Sunday, 17 May 2009

Looking after taxpayer's best interests and the tragedy of the commons.

Tyler Durden at Zero Hedge has, as often is the case, a useful article about how those working at the Treasury are negotiating financial arrangements which are not at all advantageous to the US taxpayer. A specific example is cited about the under-pricing of warrants in a deal between the Treasury and Old National Bancorp, but the details are less important than the general issue. Durden cites the following criticism which comes from an academic who has issued a study on how the warrants were significantly under-priced

U.S. Treasury officials' incentives are not as well aligned with the interests of taxpayers as bank managers' incentives are aligned with the interests of their shareholders.
The general point to be made in this regard, and it goes to the heart of the fallibility of having the public sector so immersed in dealing with the financial crisis, is that this type of mis-alignment of interests is a variation on the Tragedy of the Commons issue.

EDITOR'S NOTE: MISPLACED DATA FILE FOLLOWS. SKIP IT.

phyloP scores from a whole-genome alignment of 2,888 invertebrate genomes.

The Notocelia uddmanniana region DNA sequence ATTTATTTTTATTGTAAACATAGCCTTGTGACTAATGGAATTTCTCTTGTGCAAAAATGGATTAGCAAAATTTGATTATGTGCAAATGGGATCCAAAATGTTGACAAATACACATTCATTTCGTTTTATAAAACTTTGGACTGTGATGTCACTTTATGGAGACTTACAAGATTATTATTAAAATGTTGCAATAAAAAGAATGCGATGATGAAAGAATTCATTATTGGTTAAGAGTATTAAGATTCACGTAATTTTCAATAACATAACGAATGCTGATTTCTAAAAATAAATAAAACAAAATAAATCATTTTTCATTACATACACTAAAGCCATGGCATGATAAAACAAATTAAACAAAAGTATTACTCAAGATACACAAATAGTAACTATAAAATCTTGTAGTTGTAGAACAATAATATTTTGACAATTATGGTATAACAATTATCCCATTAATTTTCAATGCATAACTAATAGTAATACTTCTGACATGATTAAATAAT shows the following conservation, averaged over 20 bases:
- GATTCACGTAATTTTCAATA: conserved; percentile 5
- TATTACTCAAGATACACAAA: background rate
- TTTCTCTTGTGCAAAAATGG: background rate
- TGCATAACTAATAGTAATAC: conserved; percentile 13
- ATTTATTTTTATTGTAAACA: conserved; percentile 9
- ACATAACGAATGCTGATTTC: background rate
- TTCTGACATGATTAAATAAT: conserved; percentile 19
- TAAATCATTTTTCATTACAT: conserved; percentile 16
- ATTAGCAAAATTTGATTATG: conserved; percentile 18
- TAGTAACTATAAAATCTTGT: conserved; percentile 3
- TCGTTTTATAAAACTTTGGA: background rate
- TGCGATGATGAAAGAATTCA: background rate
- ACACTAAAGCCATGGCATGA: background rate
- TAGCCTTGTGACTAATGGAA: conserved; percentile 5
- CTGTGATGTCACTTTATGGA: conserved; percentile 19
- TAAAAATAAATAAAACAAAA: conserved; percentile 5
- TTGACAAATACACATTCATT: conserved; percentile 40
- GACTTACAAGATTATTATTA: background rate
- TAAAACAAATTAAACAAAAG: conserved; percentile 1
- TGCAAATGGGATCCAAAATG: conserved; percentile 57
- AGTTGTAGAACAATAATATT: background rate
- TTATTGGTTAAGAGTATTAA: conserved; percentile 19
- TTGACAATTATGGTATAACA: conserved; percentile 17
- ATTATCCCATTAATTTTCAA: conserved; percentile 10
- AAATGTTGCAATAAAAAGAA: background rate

Treasury officials should be negotiating to get better deals for the US taxpayer and are ultimately accountable to everyone (apart from those who use Swiss bank accounts). However the paradox or tragic irony is - and this is yet another example of the Looking Glass world we are entering - that when something (including accountability) belongs to everyone, it essentially belongs to no-one.

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